Texas is only one in four states that doesn't have a statewide texting ban in place. But that soon may change as the house and senate passed a texting ban bill, a move many are calling bittersweet.
Steven Abrams is one of many who were advocating for House Bill 62 and said hours before it passed the senate floor he was in Austin talking to lawmakers. “I was going through the whole list of the no-voters.” Making his way back home to San Antonio he watched from afar as all his hard work paid off.
The news the bill passed was bittersweet.
“We are never going to get our loved ones back. It was very emotional.”
Abrams said he became an advocate for banning texting and driving after his grandson was hit and killed by a distracted driver within feet of his own house waiting on the sidewalk for the ice cream man.
Brandon Abrams was just 6-years-old. “There's a lot of pain everyday, it's not just after the accident or you put the person to rest, it affects people's lives,” Abrams said.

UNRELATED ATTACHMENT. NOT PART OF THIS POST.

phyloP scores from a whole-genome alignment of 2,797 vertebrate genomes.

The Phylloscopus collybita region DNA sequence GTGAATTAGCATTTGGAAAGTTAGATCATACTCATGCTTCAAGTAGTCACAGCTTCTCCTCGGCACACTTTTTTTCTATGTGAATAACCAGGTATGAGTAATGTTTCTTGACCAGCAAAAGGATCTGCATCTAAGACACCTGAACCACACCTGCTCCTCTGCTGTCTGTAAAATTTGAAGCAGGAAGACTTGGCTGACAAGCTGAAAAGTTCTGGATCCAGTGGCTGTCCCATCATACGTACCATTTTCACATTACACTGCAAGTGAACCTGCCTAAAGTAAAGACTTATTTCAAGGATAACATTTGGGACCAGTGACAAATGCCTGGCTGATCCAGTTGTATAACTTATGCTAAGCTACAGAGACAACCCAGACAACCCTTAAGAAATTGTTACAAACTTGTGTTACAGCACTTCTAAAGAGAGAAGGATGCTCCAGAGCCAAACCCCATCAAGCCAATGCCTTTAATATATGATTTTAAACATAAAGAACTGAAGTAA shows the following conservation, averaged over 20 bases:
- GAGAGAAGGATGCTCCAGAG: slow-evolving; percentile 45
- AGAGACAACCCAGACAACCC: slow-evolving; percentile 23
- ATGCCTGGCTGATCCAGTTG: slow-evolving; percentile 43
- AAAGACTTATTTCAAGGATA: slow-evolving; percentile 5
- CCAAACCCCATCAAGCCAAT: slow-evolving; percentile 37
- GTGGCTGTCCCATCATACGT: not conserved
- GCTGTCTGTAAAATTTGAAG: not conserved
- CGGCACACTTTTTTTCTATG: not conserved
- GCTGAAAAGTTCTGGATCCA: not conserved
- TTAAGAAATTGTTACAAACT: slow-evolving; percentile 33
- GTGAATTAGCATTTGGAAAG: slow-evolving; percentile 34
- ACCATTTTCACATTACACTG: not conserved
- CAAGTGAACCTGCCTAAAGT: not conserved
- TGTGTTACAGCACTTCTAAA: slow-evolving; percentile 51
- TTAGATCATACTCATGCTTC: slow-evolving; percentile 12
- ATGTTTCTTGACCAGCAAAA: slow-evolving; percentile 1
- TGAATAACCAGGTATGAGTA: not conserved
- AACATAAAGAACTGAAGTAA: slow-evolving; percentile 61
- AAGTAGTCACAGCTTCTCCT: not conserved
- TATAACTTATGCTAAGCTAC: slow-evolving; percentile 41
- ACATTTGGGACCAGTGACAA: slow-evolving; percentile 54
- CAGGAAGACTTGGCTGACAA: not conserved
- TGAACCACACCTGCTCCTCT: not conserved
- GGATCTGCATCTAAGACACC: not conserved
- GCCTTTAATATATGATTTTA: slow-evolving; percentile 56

Rep. Tom Craddick said it's people like Steven that helped HB-62 pass the house and the senate.
“We really owe the victory to them not use because they really did a great job on it. They kept coming back and coming back and testifying on the bill and explaining problems and working members of the house and senate.” Rep. Craddick has tried for four years now to get a statewide texting ban in place, in 2011 it made it to the governor's desk but it was vetoed by then Governor Rick Perry.
Other years it was able to get through the house but not the senate. “We are obviously elated, we think it's going to make a big difference for the state,” he said.
Rep. Craddick and the advocates for the bill said they do think it will make a difference and help save lives.
“We have more and more cars on the highway everyday and I just think it's needed, obviously seat belts work and I think this will work too,” Rep. Craddick said.
The bill now heads to Governor Abbott's desk.
Rep. Craddick said the governor told him a few months back if it made it to his desk, he would sign it.